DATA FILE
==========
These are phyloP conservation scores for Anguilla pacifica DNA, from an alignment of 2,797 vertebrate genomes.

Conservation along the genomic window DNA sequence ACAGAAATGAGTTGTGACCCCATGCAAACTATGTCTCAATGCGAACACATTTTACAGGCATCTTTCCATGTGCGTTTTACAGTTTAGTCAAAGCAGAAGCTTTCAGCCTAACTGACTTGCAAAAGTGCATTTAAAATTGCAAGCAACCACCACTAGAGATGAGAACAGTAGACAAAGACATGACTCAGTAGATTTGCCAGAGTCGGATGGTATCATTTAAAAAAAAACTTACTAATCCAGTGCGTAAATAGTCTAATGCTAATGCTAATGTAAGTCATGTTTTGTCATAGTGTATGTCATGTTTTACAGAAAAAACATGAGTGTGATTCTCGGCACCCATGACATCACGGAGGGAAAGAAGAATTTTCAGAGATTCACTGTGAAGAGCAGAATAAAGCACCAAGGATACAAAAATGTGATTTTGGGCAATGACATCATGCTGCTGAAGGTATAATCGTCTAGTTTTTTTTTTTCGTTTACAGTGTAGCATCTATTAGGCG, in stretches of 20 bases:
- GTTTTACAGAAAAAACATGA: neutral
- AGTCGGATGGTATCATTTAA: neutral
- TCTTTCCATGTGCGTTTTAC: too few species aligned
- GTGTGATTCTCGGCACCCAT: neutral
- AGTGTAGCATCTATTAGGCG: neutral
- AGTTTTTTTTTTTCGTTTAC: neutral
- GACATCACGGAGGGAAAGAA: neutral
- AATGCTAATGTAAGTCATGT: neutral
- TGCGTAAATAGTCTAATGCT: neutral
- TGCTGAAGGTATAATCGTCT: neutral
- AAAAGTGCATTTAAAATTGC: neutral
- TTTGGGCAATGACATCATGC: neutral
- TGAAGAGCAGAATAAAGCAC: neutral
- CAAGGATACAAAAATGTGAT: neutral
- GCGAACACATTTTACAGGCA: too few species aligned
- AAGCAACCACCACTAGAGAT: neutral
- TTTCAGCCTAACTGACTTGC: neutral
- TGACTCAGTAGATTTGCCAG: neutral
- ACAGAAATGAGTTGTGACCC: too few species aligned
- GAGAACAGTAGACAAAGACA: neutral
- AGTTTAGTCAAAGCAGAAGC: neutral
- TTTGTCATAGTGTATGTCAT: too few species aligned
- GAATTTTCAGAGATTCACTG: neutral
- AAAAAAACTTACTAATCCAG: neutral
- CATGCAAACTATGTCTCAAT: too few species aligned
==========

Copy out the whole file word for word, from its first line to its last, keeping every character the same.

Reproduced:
These are phyloP conservation scores for Anguilla pacifica DNA, from an alignment of 2,797 vertebrate genomes.

Conservation along the genomic window DNA sequence ACAGAAATGAGTTGTGACCCCATGCAAACTATGTCTCAATGCGAACACATTTTACAGGCATCTTTCCATGTGCGTTTTACAGTTTAGTCAAAGCAGAAGCTTTCAGCCTAACTGACTTGCAAAAGTGCATTTAAAATTGCAAGCAACCACCACTAGAGATGAGAACAGTAGACAAAGACATGACTCAGTAGATTTGCCAGAGTCGGATGGTATCATTTAAAAAAAAACTTACTAATCCAGTGCGTAAATAGTCTAATGCTAATGCTAATGTAAGTCATGTTTTGTCATAGTGTATGTCATGTTTTACAGAAAAAACATGAGTGTGATTCTCGGCACCCATGACATCACGGAGGGAAAGAAGAATTTTCAGAGATTCACTGTGAAGAGCAGAATAAAGCACCAAGGATACAAAAATGTGATTTTGGGCAATGACATCATGCTGCTGAAGGTATAATCGTCTAGTTTTTTTTTTTCGTTTACAGTGTAGCATCTATTAGGCG, in stretches of 20 bases:
- GTTTTACAGAAAAAACATGA: neutral
- AGTCGGATGGTATCATTTAA: neutral
- TCTTTCCATGTGCGTTTTAC: too few species aligned
- GTGTGATTCTCGGCACCCAT: neutral
- AGTGTAGCATCTATTAGGCG: neutral
- AGTTTTTTTTTTTCGTTTAC: neutral
- GACATCACGGAGGGAAAGAA: neutral
- AATGCTAATGTAAGTCATGT: neutral
- TGCGTAAATAGTCTAATGCT: neutral
- TGCTGAAGGTATAATCGTCT: neutral
- AAAAGTGCATTTAAAATTGC: neutral
- TTTGGGCAATGACATCATGC: neutral
- TGAAGAGCAGAATAAAGCAC: neutral
- CAAGGATACAAAAATGTGAT: neutral
- GCGAACACATTTTACAGGCA: too few species aligned
- AAGCAACCACCACTAGAGAT: neutral
- TTTCAGCCTAACTGACTTGC: neutral
- TGACTCAGTAGATTTGCCAG: neutral
- ACAGAAATGAGTTGTGACCC: too few species aligned
- GAGAACAGTAGACAAAGACA: neutral
- AGTTTAGTCAAAGCAGAAGC: neutral
- TTTGTCATAGTGTATGTCAT: too few species aligned
- GAATTTTCAGAGATTCACTG: neutral
- AAAAAAACTTACTAATCCAG: neutral
- CATGCAAACTATGTCTCAAT: too few species aligned